Durham smiled. The puppet. ‘Sure — and it could lead to some nice ironies if it ever came true. But even low environmental impact might not seem so saintly, when the same computing power could be used to save tens of thousands of lives through weather control.’
‘Operation Butterfly has inconvenienced some of my fellow Copies very slightly. And myself not at all.’
‘Operation Butterfly is only the beginning. Crisis management, for a tiny part of the planet. Imagine how much computing power it would take to render sub-Saharan Africa free from drought.’
‘Why should I imagine that, when the most modest schemes are still unproven? And even if weather control turns out to be viable, more supercomputers can always be built. It doesn’t have to be a matter of Copies versus flood victims.’
‘There’s a limited supply of computing power right now, isn’t there? Of course it will grow – but the demand, from Copies, and for weather control, is almost certain to grow faster. Long before we get to your deathless utopia, we’ll hit a bottleneck — and I believe that will bring on a time when Copies are declared illegal. Worldwide. If they’ve been granted human rights, those rights will be taken away. Trusts and foundations will have their assets confiscated. Supercomputers will be heavily policed. Scanners – and scan files – will be destroyed. It may be forty years before any of this happens – or it may be sooner. Either way, you need to be prepared.’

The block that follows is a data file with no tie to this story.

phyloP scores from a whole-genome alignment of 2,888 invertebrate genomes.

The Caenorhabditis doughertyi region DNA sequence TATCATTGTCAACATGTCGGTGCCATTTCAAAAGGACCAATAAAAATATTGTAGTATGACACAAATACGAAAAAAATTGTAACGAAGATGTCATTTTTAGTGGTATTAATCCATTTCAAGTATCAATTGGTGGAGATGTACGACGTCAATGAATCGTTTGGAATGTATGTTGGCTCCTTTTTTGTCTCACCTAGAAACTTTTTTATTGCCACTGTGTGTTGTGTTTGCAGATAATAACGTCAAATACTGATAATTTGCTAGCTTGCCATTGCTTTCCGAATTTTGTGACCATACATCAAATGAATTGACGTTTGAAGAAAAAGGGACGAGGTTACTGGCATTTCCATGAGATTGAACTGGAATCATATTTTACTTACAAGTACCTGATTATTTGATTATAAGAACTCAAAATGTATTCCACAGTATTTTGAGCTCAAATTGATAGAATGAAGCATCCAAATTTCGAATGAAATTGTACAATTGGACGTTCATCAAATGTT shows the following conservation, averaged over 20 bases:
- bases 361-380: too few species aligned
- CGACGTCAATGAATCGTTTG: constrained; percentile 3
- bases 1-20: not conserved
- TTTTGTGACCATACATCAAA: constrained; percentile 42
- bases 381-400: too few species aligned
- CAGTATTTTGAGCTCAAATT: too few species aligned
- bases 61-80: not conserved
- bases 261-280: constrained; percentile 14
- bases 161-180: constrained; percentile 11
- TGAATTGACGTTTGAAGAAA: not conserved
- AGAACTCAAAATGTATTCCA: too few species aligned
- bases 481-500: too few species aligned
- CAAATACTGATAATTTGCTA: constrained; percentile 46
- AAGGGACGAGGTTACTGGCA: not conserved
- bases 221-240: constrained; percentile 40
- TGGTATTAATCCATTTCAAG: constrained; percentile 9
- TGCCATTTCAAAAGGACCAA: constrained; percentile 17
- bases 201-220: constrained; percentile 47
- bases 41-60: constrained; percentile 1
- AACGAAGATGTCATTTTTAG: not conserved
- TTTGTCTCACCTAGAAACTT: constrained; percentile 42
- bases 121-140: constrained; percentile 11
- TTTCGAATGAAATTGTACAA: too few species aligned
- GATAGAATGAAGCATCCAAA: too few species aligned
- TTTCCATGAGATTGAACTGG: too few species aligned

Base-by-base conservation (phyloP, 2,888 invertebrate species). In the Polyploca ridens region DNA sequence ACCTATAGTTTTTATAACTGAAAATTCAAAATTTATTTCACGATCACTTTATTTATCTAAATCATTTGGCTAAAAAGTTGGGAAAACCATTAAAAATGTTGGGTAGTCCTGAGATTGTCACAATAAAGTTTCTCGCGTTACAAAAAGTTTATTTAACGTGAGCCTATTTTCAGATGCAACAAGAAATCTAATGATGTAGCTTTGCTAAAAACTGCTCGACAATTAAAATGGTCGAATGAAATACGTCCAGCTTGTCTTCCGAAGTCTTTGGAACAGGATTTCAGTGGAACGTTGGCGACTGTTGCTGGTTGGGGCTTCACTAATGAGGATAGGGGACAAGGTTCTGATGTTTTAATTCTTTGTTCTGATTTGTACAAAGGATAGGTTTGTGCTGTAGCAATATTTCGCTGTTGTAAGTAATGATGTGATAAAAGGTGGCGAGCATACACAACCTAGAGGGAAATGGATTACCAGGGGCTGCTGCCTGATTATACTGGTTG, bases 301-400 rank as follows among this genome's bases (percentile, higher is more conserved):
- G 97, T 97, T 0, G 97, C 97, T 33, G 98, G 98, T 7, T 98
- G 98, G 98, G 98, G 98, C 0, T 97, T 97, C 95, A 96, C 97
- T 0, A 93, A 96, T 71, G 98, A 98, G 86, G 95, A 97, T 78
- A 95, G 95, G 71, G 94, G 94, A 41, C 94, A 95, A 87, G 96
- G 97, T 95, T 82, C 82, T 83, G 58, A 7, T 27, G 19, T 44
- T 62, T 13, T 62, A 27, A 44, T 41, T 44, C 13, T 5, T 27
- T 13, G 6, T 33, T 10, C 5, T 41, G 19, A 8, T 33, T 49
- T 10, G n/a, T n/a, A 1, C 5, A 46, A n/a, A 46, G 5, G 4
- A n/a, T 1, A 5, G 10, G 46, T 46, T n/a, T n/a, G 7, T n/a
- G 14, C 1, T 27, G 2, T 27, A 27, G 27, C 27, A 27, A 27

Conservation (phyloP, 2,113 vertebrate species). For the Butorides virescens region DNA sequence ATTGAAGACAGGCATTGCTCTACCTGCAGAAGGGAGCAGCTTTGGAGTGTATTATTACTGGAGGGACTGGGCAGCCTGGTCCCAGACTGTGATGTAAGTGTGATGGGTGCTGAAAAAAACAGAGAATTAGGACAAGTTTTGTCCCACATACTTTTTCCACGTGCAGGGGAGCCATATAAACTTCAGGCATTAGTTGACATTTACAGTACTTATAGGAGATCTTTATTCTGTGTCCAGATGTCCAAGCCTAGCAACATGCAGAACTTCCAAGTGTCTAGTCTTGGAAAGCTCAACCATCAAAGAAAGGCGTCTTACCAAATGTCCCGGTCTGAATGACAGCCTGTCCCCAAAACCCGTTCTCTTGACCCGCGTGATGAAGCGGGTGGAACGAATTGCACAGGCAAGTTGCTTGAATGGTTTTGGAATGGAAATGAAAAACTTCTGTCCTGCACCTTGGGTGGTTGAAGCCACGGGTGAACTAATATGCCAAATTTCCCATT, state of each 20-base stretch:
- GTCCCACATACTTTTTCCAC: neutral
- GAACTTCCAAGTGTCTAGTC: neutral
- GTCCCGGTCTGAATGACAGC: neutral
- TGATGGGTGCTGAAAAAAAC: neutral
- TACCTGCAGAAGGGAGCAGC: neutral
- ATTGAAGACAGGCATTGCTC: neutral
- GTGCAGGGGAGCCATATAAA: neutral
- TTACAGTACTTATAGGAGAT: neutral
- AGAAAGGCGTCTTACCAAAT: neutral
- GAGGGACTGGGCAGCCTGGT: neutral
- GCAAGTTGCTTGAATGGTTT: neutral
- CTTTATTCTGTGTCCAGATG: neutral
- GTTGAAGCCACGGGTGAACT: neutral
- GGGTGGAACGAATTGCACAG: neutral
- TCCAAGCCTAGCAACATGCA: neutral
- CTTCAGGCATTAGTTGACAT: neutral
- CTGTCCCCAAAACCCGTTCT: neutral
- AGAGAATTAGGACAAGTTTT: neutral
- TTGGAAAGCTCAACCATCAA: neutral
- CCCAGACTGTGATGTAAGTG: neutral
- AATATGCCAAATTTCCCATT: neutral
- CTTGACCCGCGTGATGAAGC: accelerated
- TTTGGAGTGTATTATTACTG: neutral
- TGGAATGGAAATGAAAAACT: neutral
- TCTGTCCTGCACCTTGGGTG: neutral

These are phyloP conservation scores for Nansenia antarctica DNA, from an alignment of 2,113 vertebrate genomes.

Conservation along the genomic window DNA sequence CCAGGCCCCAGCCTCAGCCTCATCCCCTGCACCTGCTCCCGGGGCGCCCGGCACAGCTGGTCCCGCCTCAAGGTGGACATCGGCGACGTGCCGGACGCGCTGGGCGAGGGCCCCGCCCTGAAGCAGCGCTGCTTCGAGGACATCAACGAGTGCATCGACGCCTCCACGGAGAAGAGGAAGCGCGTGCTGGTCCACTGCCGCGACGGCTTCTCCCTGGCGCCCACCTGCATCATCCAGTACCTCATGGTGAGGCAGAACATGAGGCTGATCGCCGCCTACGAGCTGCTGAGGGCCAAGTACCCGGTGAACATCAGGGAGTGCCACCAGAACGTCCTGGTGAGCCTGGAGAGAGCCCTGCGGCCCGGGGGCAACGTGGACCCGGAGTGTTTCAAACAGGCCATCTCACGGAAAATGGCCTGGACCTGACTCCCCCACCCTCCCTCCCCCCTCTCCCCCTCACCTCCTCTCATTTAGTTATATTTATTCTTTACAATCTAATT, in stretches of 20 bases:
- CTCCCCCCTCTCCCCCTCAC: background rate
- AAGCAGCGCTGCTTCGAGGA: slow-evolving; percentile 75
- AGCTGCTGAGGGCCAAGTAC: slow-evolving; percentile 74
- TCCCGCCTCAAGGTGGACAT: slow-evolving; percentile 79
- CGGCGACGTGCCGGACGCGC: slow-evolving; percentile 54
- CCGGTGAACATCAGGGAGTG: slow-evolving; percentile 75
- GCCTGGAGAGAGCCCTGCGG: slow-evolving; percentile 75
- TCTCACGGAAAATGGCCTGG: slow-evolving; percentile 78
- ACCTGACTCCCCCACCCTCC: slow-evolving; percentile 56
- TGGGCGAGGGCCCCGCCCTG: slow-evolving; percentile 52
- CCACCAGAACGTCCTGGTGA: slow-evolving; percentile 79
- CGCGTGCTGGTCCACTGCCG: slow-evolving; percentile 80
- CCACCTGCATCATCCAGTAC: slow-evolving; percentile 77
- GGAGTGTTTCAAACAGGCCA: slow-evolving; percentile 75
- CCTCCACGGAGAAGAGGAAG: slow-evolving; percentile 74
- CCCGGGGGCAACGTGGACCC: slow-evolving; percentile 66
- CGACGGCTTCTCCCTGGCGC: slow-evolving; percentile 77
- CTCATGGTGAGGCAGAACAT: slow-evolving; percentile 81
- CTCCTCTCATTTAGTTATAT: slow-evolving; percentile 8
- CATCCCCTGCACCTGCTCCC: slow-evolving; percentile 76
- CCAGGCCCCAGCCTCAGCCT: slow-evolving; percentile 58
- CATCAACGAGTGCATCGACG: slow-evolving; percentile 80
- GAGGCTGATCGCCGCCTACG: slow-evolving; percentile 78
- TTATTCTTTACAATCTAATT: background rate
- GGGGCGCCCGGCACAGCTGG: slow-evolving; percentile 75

Not long ago, Rob Fisher asked, back at his blog, before he started writing here, whether there is a correlation between an early enthusiasm for science fiction and later being a libertarian, and if so what might be the cause of such a correlation. And I seem to recall the notion finding its way here also, although I can’t recall or find where. It may have been in a comment thread. My take is that SF embodies the idea that things could be very different. Maybe a more general version of the same idea is that SF leads to political radicalism of all kinds. There was certainly a huge enthusiasm for SF on the left before World War 2. Think only of H. G. Wells.